Following the rise in arson cases during the last decade in Pakistan, Pakistan Engineering Council along with the National Disaster Management Authority introduced the Fire Safety Provisions in 2016. These codes defined the types of building in Pakistan and set the guidelines to prevent fire hazards in residential and commercial buildings.
Graana.com, Pakistan’s first online real estate agent, has compiled a comprehensive yet easy guide on the types of buildings. Since buildings can be classified in a number of ways the following classification looks at the fire-resistant characteristics of the structural elements.
Types of building as per the guidelines of the Pakistan Engineering Council are given below:
The fire safety provisions of the building codes of Pakistan relay that a Type I structure is a building in which the structural elements (like roofs, walls, floors, and arches) are made of non-combustible materials like concrete and steel. These elements boost the durability of these structures, they also increase construction costs.
To prevent fires from spreading, some Type 1 buildings incorporate Heating, Ventilation, and Air Conditioning (HVAC) systems and self-pressurizing stairwells. These features make it easier for firefighters to reach at and put out flames. When entering a Type 1 building, firefighters’ primary goal is to secure stairwells in order to enable a safe evacuation.
Similar to Type I, Type II buildings are also made of non-combustible materials but have a lower level of fire resistance. Additionally, these are also subsequently prone to collapsing. The type of construction in these buildings is such that walls are usually made of bricks with metal floors and roofs. The most common type of metal used in Type II construction is steel.
The majority of buildings in Pakistan have masonry walls and concrete roofs. However, across the developed schools in the world, malls, and other commercial buildings, the Type II building code is adapted for construction. Using this saves a significant percentage of the cost in case of any unfortunate incident of fire in the building.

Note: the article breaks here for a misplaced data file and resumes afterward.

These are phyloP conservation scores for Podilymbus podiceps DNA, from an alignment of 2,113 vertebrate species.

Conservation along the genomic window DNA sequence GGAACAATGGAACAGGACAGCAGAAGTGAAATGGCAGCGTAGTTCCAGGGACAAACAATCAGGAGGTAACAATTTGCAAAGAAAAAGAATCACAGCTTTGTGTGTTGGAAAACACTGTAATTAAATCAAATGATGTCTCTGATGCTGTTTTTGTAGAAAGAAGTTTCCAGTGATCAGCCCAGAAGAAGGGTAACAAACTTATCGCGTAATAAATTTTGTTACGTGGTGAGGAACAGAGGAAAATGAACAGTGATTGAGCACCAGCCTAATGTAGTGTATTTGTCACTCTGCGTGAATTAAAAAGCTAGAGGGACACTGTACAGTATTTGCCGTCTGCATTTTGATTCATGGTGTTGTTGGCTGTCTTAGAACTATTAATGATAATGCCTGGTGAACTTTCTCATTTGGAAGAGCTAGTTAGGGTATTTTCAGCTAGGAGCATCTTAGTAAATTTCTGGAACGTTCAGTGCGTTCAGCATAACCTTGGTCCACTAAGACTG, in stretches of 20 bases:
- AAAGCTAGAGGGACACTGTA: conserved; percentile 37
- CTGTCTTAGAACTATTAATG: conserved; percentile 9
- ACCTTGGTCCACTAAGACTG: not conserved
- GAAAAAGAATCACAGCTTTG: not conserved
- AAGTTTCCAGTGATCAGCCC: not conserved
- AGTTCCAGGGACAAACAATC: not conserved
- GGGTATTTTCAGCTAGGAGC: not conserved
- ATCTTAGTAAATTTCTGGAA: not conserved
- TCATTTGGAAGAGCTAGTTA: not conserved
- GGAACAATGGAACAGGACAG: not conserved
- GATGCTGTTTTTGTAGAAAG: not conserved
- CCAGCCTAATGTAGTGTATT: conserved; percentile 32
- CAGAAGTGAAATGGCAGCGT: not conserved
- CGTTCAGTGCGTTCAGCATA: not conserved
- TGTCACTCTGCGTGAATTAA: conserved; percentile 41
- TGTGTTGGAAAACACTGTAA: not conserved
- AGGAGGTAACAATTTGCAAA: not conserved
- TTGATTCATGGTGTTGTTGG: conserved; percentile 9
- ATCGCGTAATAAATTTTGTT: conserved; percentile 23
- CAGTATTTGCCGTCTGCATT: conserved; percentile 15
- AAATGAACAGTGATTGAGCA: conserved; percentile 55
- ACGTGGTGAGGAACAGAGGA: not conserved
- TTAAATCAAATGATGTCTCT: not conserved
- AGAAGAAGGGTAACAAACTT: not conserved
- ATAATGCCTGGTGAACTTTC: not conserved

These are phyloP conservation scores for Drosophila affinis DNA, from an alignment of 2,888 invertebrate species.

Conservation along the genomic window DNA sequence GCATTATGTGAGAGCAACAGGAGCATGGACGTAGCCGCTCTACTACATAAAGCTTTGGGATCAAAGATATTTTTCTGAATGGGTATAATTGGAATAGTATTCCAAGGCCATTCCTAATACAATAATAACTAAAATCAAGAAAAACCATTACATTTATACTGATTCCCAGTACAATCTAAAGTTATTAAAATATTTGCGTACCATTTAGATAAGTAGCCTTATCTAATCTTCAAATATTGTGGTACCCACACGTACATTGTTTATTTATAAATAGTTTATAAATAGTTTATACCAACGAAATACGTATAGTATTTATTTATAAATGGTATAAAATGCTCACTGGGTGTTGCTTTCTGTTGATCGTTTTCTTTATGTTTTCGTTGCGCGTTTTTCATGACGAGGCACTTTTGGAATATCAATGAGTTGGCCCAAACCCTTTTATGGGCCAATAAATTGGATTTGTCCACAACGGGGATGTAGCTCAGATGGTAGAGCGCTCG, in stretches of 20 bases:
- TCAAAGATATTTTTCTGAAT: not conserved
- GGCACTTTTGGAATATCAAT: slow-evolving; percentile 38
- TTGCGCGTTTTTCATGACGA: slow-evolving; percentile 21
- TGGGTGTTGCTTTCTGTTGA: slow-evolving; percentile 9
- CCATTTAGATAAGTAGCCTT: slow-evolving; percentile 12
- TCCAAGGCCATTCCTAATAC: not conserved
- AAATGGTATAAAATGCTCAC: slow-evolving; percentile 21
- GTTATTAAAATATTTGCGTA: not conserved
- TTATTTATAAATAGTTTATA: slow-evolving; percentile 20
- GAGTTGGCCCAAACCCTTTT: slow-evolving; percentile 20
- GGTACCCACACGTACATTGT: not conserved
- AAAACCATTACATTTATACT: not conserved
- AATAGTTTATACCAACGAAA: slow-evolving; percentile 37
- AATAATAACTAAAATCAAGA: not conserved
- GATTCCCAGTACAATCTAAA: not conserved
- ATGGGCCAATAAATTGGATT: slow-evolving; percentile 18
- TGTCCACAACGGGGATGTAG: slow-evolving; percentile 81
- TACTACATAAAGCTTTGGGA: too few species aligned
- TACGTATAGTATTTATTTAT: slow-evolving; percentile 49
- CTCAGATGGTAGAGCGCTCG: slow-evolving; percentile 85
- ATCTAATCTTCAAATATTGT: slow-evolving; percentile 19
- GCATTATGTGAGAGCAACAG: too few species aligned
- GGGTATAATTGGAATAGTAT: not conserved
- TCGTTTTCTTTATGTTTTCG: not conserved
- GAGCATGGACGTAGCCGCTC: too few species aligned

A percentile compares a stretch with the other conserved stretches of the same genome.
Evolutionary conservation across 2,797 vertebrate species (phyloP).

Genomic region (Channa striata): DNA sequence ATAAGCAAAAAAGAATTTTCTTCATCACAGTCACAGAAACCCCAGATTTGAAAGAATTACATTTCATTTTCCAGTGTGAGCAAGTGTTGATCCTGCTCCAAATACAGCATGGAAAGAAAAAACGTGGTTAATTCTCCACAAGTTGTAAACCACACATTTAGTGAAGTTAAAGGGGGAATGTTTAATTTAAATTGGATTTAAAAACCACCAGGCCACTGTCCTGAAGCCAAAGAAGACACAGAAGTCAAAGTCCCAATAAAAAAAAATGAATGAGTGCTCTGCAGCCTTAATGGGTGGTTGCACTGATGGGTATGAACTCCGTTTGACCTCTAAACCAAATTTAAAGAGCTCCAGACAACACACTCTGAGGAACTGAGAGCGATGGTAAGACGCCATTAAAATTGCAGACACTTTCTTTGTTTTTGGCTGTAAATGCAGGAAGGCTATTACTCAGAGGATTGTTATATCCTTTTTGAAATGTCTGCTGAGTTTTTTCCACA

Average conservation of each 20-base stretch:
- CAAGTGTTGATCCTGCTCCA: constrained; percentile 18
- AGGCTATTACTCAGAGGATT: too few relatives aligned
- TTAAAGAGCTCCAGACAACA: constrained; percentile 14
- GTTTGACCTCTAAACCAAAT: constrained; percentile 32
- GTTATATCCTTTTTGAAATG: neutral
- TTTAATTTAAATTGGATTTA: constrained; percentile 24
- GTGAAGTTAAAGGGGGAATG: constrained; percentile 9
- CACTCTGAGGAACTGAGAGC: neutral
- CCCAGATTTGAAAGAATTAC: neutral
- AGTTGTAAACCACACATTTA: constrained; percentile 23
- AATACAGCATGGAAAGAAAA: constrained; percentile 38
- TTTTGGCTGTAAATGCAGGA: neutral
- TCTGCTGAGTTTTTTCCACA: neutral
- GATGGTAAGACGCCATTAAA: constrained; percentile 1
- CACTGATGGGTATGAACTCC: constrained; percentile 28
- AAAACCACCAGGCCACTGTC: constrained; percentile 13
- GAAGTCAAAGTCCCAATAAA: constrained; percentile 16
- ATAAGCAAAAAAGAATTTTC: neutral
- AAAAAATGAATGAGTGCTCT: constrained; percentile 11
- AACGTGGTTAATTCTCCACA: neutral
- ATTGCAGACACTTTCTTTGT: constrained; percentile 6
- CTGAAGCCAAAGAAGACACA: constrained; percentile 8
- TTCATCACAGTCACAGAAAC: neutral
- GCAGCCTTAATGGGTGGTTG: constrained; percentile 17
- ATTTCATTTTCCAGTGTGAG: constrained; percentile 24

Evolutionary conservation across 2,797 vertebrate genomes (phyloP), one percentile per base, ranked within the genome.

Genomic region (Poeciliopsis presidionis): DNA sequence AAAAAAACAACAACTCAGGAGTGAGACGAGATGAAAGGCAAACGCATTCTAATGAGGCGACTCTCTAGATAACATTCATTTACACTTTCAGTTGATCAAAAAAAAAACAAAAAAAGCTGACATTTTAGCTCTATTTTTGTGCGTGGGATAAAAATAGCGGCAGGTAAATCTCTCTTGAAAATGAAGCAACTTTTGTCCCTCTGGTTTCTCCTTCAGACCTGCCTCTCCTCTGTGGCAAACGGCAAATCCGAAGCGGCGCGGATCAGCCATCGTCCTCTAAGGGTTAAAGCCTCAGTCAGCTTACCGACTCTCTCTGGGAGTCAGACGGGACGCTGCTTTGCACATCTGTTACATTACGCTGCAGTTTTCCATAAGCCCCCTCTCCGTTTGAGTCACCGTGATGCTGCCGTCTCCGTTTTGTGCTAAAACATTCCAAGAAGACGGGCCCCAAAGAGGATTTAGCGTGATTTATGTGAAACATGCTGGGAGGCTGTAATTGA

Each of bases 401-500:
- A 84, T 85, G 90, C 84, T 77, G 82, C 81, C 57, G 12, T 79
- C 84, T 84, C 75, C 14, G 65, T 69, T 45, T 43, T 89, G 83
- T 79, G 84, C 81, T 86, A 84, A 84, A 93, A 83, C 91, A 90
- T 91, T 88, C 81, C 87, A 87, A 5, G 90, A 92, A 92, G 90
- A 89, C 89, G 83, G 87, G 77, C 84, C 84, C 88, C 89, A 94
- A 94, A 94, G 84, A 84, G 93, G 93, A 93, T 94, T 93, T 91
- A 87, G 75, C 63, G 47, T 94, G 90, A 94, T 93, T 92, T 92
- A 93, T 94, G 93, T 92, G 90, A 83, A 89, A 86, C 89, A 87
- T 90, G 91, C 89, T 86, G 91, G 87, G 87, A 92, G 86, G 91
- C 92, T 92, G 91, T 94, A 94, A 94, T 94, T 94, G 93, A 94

Other than this, it also helps in making it convenient for the firefighters to reach the affected area in case the building catches fire.
Type III buildings are also referred to as brick-and-joist structures or mixed structures. The exterior of this type of building is made of non-combustible materials. Whereas for the interior structural elements (i.e. walls, arches, floors, and roofs), combustible materials like wood are used. The material required in this type of building is smaller than that required for Type IV construction.
This construction type might include schools, buildings, and homes. One of the advantages of this form of the building is that ventilation is available. However, many Type III structures have connected attics or horizontal vacant spaces, increasing the risk of fire extension.
The exterior and interior bearing walls of the building structure are made of non-combustible or limited-combustible materials. Laminated wood or cross-laminated timber is used for other interior structural elements such as arches, floors, and roofs.
All timber members must meet particular dimensional standards in this construction type. Columns, beams, and girders that support the structure must be at least 8 inches thick. Roof and floor heavy planks must be at least 6 inches thick. The external walls and inner elements of Type IV structures are noncombustible.
Despite the fact that these structures include combustible elements, they often perform well in the event of a fire. They are also more resistant to collapse because of their structural bulk. However, because of their sturdiness and complexity of structure, firefighters often find it difficult to put out a fire. Resultantly, metal joint connections can potentially quickly escalate the intensity of a fire.
Type V structures are the least fire-resistant structures. It is the only construction type that allows combustible external walls as well as combustible inner structural members i.e. wooden frames, walls, floors, and roofs to be used either as a whole or partially. These materials are less expensive to produce and are becoming more widespread in the construction of single-family houses and garages.
Firefighters may be concerned about these structural parts since exposed wood has no fire resistance. In case of a fire break-out, the entire structure will be engulfed in flames. Unless it is a lightweight structure, these structures may be resistant to collapse. Otherwise, it will collapse within minutes of a fire breaking out in that situation.
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